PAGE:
When I first looked at Genesis 32 where Jacob wrestled with God, the application struck me a little differently than it does today as I look back over it. It’s true that we often struggle with God one way or another. It’s also significant to see the motive Jacob had for his struggle.
Jacob struggled with God for the purpose and desire to be blessed by God. This is saying a great deal, especially considering his natural bent—to depend on himself, his own wiliness in his situation—but not this night. This night Jacob recognized a world beyond the physical, a world he could neither manipulate nor control.
Yet, Jacob desired a blessing. Don’t we all? Jacob desired a blessing and somehow he knew the key to his life lay with this “man.” So, he wrestled—wrestling with the knowledge that real blessing comes from God.
So here this night is in some ways not so different from the night long ago as he fled away from home. Then, he was heading toward the unknown with a stolen blessing. Now, once again the unknown awaits; and if there is one thing he needs, it’s a blessing—not the kind people give but the kind that truly matters.
Jacob does not give up. He struggles, and as he wrestles he realizes he struggles with something far greater than himself. This time, so unlike with his father, he seeks a blessing, not with duplicity, pretending he’s someone he isn’t’, but he asks for it outright. Without giving up, he struggles on hour after hour all through the dark night.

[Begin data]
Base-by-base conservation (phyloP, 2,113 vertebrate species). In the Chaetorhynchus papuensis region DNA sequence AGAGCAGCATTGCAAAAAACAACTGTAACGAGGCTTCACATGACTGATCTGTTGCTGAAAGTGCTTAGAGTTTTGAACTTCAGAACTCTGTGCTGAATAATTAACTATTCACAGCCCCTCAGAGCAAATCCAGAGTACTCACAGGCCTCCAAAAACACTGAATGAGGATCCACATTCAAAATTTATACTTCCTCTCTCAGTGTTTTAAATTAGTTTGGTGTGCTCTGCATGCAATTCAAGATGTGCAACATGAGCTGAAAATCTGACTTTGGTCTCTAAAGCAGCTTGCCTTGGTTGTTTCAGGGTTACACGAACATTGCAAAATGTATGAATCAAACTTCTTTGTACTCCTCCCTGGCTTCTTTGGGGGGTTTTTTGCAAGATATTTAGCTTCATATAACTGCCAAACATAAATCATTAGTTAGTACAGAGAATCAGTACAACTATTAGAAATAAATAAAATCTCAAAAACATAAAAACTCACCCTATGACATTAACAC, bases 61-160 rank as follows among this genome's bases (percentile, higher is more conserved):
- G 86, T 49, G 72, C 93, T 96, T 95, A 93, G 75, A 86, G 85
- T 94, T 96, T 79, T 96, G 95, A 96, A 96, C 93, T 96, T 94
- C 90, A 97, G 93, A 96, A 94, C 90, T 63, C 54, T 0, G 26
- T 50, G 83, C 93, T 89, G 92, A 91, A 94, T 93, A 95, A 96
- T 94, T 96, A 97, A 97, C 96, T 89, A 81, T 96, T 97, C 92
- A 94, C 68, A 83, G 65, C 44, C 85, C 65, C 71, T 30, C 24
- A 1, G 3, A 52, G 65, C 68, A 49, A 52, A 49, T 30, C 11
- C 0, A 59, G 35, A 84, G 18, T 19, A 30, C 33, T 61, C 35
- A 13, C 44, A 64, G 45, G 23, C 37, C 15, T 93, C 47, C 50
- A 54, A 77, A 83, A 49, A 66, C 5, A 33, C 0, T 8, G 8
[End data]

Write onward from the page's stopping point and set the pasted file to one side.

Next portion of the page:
So I ask myself: Do I desire the blessing of God as Jacob did? How willing am I to hold on to God—all through the dark nights and days of life? To wrestle till there is blessing. To wrestle till morning’s golden light.
To wrestle for a blessing means something so different from materialism and fame. To wrestle with God is to really know Him and know we need Him. To hold on in times of the unknown and fear. To hang on both night and day. To never give up on Him. To always be amazed by Him and that He regards us individually, not as some mass creation or robot He’s put into motion.
In the morning “Jacob called the place Peniel, saying, ‘It is because I saw God face to face, and yet my life was spared.”
To wrestle with God is to hold fast always because we know God. We touch Him and He spares us in all His omnipotence. And though He should wound us, we still wrestle—we wrestle for His blessing.
—the parishioner who doesn’t do anything